May 19—In response to a renowned retired Southern Oregon University professor's recent conviction for stalking a former student, the Ashland institution said it has removed the faculty member's name from an award and will continue to help the victim.
Joe Mosley, director of community and media relations, conveyed the university's position in an email to the newspaper on Monday — about a week after Paul Pavlich appeared in Jackson County Circuit Court to plead guilty to a misdemeanor charge of stalking.
"The university continues to gather whatever information may be available," Mosley wrote in an email. "Our focus in any situation such as this is to provide all the assistance we can to the victim or victims, and to take whatever steps we can to prevent future incidents."
Asked whether SOU gathering more information on Pavlich meant the school was formally investigating the improper relationship he had with the victim, Mosley said "we're not legally allowed" to talk about personnel issues.
"We can't talk about what's being investigated, what's not being investigated," he said. "We're looking at all information that we can gather."
Mosley could not elaborate about how SOU intends to help the former student, because such resource programs are by nature anonymous.
Mosley echoed a statement issued earlier by Susan Walsh, SOU's provost and vice president for academic affairs, who called the charges against Pavlich a "very serious matter for the university and our students."
Dustin Walcher, professor of history and political science, said the award formerly named after Pavlich, who taught at SOU from 1984 to 2019, was not renamed and instead now simply recognizes an "Outstanding Graduate in Political Science."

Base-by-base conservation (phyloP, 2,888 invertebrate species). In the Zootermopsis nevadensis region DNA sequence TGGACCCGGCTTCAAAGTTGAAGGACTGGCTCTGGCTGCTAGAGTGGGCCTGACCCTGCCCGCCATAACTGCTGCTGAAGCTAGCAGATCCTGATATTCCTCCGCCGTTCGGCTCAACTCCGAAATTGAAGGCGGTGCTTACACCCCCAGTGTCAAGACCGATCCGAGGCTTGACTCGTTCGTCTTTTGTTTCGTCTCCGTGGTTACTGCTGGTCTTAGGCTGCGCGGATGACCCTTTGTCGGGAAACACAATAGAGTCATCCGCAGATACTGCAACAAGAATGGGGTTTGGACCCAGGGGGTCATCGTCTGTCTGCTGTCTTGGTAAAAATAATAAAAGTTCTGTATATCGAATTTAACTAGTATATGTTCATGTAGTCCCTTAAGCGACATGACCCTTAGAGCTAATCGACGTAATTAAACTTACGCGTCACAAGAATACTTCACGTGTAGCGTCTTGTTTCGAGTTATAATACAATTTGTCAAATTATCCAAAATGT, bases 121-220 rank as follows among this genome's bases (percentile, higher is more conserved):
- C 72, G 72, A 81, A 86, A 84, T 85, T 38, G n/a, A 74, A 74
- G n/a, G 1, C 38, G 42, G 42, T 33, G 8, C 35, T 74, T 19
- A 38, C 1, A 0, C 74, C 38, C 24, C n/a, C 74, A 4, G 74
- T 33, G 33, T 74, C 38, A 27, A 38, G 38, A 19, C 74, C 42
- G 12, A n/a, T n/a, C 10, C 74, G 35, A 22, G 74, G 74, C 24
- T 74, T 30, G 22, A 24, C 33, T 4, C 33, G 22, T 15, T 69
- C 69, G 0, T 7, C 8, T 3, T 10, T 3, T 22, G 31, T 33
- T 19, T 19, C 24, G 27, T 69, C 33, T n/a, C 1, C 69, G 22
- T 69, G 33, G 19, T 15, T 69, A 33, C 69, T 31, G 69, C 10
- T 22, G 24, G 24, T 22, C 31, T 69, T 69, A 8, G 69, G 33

Court documents detailing the case and a victim impact statement are sealed, but now that the case is over, the prosecuting attorney on the case confirmed Pavlich's victim was a former student. For privacy and safety concerns, the Mail Tribune opted not to use that person's name.
Pavlich and the student engaged in an affair in 2020 and 2021, when neither were associated with SOU, according to prosecutors. Once the affair ended in the summer of 2021, records show Pavlich retaliated the following fall and winter, sending her dozens of emails she did not return; breaking into her home to steal items; and then trespassing to humiliate her at an Ashland-based business, where she worked.
As terms of a plea deal, charges that included a felony burglary charge and misdemeanor counts of theft, criminal mischief and criminal trespass were dropped against Pavlich in exchange for the guilty plea on the stalking charge. Under Oregon law, stalking is a Class A misdemeanor.
According to the May 12 judgment, Pavlich agreed to report to the county supervisory authority on June 7 and was sentenced to 20 days in jail, 18 months of bench probation. He also had to surrender any firearms; pay a $100 fine and some restitution; and have no contact with the victim, that person's property or workplace.
In his email, Mosley said SOU "does everything in its power to ensure that faculty maintain professional relationships with students," since a power imbalance exists between them. That is one of the reasons why The Conflict of Interests Specific to Consensual Relationships policy exists, he wrote. The policy was approved in early 2006, but can be revised at any time.
Mosley wrote that anyone who is concerned a potential violation of the policy may have occurred can reach out to SOU's Office of Equity Grievance.
He went on to write that, in addition to the consensual relationships policy, SOU requires that all employees must complete a sexual harassment training every two years.
"Our conflict of interest policy is very clear, and our mandatory training program is robust and frequently updated," Mosley wrote in an email.
Reach reporter Kevin Opsahl at 541-776-4476 or firstname.lastname@example.org. Follow him on Twitter @KevJourno.